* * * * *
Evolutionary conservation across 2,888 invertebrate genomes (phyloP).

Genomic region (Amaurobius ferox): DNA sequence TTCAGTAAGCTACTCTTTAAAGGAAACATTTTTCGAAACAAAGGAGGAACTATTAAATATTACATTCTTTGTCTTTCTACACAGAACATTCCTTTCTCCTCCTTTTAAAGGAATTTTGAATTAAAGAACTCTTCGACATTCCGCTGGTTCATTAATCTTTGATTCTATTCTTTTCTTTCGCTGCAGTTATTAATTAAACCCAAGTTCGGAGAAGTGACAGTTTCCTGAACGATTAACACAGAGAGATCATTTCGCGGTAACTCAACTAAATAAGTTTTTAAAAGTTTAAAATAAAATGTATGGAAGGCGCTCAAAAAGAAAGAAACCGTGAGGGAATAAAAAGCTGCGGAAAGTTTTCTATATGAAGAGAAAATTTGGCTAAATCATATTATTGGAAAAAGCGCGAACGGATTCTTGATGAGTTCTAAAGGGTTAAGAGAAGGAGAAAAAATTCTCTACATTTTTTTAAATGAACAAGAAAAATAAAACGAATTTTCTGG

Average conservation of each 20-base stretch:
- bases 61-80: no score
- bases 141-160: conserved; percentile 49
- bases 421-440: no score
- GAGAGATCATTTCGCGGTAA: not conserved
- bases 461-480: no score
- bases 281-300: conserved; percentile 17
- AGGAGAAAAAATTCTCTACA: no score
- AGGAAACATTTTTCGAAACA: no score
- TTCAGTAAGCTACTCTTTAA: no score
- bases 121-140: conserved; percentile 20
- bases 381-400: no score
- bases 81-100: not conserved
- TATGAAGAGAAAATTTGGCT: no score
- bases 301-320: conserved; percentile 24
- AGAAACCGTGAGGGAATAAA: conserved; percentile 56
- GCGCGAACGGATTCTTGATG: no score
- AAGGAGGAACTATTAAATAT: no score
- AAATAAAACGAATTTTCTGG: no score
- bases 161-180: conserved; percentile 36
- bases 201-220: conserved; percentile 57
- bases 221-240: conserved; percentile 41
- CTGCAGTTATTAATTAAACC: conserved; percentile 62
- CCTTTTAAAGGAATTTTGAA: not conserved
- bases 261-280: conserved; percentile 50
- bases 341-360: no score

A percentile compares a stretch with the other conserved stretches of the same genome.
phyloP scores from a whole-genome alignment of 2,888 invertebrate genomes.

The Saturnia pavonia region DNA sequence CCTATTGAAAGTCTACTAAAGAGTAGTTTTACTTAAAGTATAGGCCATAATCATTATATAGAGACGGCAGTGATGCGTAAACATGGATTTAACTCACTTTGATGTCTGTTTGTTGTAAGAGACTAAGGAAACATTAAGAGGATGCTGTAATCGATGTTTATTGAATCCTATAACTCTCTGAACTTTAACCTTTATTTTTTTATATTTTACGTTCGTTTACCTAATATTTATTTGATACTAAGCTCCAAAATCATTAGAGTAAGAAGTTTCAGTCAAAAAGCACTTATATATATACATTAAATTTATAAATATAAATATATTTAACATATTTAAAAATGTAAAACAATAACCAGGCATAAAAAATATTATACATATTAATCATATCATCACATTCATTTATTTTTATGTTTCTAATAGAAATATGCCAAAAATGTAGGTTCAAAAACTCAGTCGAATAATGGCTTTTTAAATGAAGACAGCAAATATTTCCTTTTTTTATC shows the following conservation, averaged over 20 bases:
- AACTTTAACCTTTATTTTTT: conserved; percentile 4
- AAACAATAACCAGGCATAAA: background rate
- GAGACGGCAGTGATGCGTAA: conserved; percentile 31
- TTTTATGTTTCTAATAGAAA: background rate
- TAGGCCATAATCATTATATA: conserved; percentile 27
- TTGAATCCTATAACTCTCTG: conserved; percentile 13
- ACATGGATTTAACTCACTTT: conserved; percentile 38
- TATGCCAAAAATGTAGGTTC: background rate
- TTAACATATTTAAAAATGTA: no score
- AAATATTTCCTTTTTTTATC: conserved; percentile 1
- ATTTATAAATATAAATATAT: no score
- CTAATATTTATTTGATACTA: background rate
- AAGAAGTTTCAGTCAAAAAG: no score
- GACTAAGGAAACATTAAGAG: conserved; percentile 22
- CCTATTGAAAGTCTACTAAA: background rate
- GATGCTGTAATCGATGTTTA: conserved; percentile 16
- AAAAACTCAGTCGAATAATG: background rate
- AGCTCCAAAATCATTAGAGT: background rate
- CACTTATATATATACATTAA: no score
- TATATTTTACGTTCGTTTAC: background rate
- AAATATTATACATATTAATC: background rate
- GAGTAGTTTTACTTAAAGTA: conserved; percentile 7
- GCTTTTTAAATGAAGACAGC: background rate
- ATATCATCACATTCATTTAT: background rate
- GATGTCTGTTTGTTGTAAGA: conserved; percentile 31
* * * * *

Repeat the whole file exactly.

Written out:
Evolutionary conservation across 2,888 invertebrate genomes (phyloP).

Genomic region (Amaurobius ferox): DNA sequence TTCAGTAAGCTACTCTTTAAAGGAAACATTTTTCGAAACAAAGGAGGAACTATTAAATATTACATTCTTTGTCTTTCTACACAGAACATTCCTTTCTCCTCCTTTTAAAGGAATTTTGAATTAAAGAACTCTTCGACATTCCGCTGGTTCATTAATCTTTGATTCTATTCTTTTCTTTCGCTGCAGTTATTAATTAAACCCAAGTTCGGAGAAGTGACAGTTTCCTGAACGATTAACACAGAGAGATCATTTCGCGGTAACTCAACTAAATAAGTTTTTAAAAGTTTAAAATAAAATGTATGGAAGGCGCTCAAAAAGAAAGAAACCGTGAGGGAATAAAAAGCTGCGGAAAGTTTTCTATATGAAGAGAAAATTTGGCTAAATCATATTATTGGAAAAAGCGCGAACGGATTCTTGATGAGTTCTAAAGGGTTAAGAGAAGGAGAAAAAATTCTCTACATTTTTTTAAATGAACAAGAAAAATAAAACGAATTTTCTGG

Average conservation of each 20-base stretch:
- bases 61-80: no score
- bases 141-160: conserved; percentile 49
- bases 421-440: no score
- GAGAGATCATTTCGCGGTAA: not conserved
- bases 461-480: no score
- bases 281-300: conserved; percentile 17
- AGGAGAAAAAATTCTCTACA: no score
- AGGAAACATTTTTCGAAACA: no score
- TTCAGTAAGCTACTCTTTAA: no score
- bases 121-140: conserved; percentile 20
- bases 381-400: no score
- bases 81-100: not conserved
- TATGAAGAGAAAATTTGGCT: no score
- bases 301-320: conserved; percentile 24
- AGAAACCGTGAGGGAATAAA: conserved; percentile 56
- GCGCGAACGGATTCTTGATG: no score
- AAGGAGGAACTATTAAATAT: no score
- AAATAAAACGAATTTTCTGG: no score
- bases 161-180: conserved; percentile 36
- bases 201-220: conserved; percentile 57
- bases 221-240: conserved; percentile 41
- CTGCAGTTATTAATTAAACC: conserved; percentile 62
- CCTTTTAAAGGAATTTTGAA: not conserved
- bases 261-280: conserved; percentile 50
- bases 341-360: no score

A percentile compares a stretch with the other conserved stretches of the same genome.
phyloP scores from a whole-genome alignment of 2,888 invertebrate genomes.

The Saturnia pavonia region DNA sequence CCTATTGAAAGTCTACTAAAGAGTAGTTTTACTTAAAGTATAGGCCATAATCATTATATAGAGACGGCAGTGATGCGTAAACATGGATTTAACTCACTTTGATGTCTGTTTGTTGTAAGAGACTAAGGAAACATTAAGAGGATGCTGTAATCGATGTTTATTGAATCCTATAACTCTCTGAACTTTAACCTTTATTTTTTTATATTTTACGTTCGTTTACCTAATATTTATTTGATACTAAGCTCCAAAATCATTAGAGTAAGAAGTTTCAGTCAAAAAGCACTTATATATATACATTAAATTTATAAATATAAATATATTTAACATATTTAAAAATGTAAAACAATAACCAGGCATAAAAAATATTATACATATTAATCATATCATCACATTCATTTATTTTTATGTTTCTAATAGAAATATGCCAAAAATGTAGGTTCAAAAACTCAGTCGAATAATGGCTTTTTAAATGAAGACAGCAAATATTTCCTTTTTTTATC shows the following conservation, averaged over 20 bases:
- AACTTTAACCTTTATTTTTT: conserved; percentile 4
- AAACAATAACCAGGCATAAA: background rate
- GAGACGGCAGTGATGCGTAA: conserved; percentile 31
- TTTTATGTTTCTAATAGAAA: background rate
- TAGGCCATAATCATTATATA: conserved; percentile 27
- TTGAATCCTATAACTCTCTG: conserved; percentile 13
- ACATGGATTTAACTCACTTT: conserved; percentile 38
- TATGCCAAAAATGTAGGTTC: background rate
- TTAACATATTTAAAAATGTA: no score
- AAATATTTCCTTTTTTTATC: conserved; percentile 1
- ATTTATAAATATAAATATAT: no score
- CTAATATTTATTTGATACTA: background rate
- AAGAAGTTTCAGTCAAAAAG: no score
- GACTAAGGAAACATTAAGAG: conserved; percentile 22
- CCTATTGAAAGTCTACTAAA: background rate
- GATGCTGTAATCGATGTTTA: conserved; percentile 16
- AAAAACTCAGTCGAATAATG: background rate
- AGCTCCAAAATCATTAGAGT: background rate
- CACTTATATATATACATTAA: no score
- TATATTTTACGTTCGTTTAC: background rate
- AAATATTATACATATTAATC: background rate
- GAGTAGTTTTACTTAAAGTA: conserved; percentile 7
- GCTTTTTAAATGAAGACAGC: background rate
- ATATCATCACATTCATTTAT: background rate
- GATGTCTGTTTGTTGTAAGA: conserved; percentile 31